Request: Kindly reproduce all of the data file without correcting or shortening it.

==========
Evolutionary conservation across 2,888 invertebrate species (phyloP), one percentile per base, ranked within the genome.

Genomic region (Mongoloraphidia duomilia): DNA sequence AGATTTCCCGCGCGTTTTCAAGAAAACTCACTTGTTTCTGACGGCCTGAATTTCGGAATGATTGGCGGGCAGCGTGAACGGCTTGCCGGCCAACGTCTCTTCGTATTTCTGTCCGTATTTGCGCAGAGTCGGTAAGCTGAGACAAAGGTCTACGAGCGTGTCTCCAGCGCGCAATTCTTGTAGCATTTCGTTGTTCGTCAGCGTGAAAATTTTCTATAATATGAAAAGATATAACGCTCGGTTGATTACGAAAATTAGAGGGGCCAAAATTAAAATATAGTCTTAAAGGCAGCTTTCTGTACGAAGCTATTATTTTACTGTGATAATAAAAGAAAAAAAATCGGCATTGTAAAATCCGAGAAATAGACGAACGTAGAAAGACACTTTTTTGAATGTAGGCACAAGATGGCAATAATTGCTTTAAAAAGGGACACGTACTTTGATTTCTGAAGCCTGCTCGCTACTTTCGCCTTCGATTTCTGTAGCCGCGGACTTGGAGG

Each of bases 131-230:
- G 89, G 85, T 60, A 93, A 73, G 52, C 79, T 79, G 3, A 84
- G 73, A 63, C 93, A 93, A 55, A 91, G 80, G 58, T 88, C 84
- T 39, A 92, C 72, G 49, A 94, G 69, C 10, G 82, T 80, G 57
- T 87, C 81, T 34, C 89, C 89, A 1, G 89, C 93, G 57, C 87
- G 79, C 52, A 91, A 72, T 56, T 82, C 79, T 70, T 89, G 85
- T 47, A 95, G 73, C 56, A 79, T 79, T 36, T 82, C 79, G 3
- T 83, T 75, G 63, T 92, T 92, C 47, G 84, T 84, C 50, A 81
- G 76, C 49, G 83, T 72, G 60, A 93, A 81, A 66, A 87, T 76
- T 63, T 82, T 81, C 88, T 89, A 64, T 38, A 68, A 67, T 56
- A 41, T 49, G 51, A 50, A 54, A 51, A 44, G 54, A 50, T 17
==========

Evolutionary conservation across 2,888 invertebrate species (phyloP), one percentile per base, ranked within the genome.

Genomic region (Mongoloraphidia duomilia): DNA sequence AGATTTCCCGCGCGTTTTCAAGAAAACTCACTTGTTTCTGACGGCCTGAATTTCGGAATGATTGGCGGGCAGCGTGAACGGCTTGCCGGCCAACGTCTCTTCGTATTTCTGTCCGTATTTGCGCAGAGTCGGTAAGCTGAGACAAAGGTCTACGAGCGTGTCTCCAGCGCGCAATTCTTGTAGCATTTCGTTGTTCGTCAGCGTGAAAATTTTCTATAATATGAAAAGATATAACGCTCGGTTGATTACGAAAATTAGAGGGGCCAAAATTAAAATATAGTCTTAAAGGCAGCTTTCTGTACGAAGCTATTATTTTACTGTGATAATAAAAGAAAAAAAATCGGCATTGTAAAATCCGAGAAATAGACGAACGTAGAAAGACACTTTTTTGAATGTAGGCACAAGATGGCAATAATTGCTTTAAAAAGGGACACGTACTTTGATTTCTGAAGCCTGCTCGCTACTTTCGCCTTCGATTTCTGTAGCCGCGGACTTGGAGG

Each of bases 131-230:
- G 89, G 85, T 60, A 93, A 73, G 52, C 79, T 79, G 3, A 84
- G 73, A 63, C 93, A 93, A 55, A 91, G 80, G 58, T 88, C 84
- T 39, A 92, C 72, G 49, A 94, G 69, C 10, G 82, T 80, G 57
- T 87, C 81, T 34, C 89, C 89, A 1, G 89, C 93, G 57, C 87
- G 79, C 52, A 91, A 72, T 56, T 82, C 79, T 70, T 89, G 85
- T 47, A 95, G 73, C 56, A 79, T 79, T 36, T 82, C 79, G 3
- T 83, T 75, G 63, T 92, T 92, C 47, G 84, T 84, C 50, A 81
- G 76, C 49, G 83, T 72, G 60, A 93, A 81, A 66, A 87, T 76
- T 63, T 82, T 81, C 88, T 89, A 64, T 38, A 68, A 67, T 56
- A 41, T 49, G 51, A 50, A 54, A 51, A 44, G 54, A 50, T 17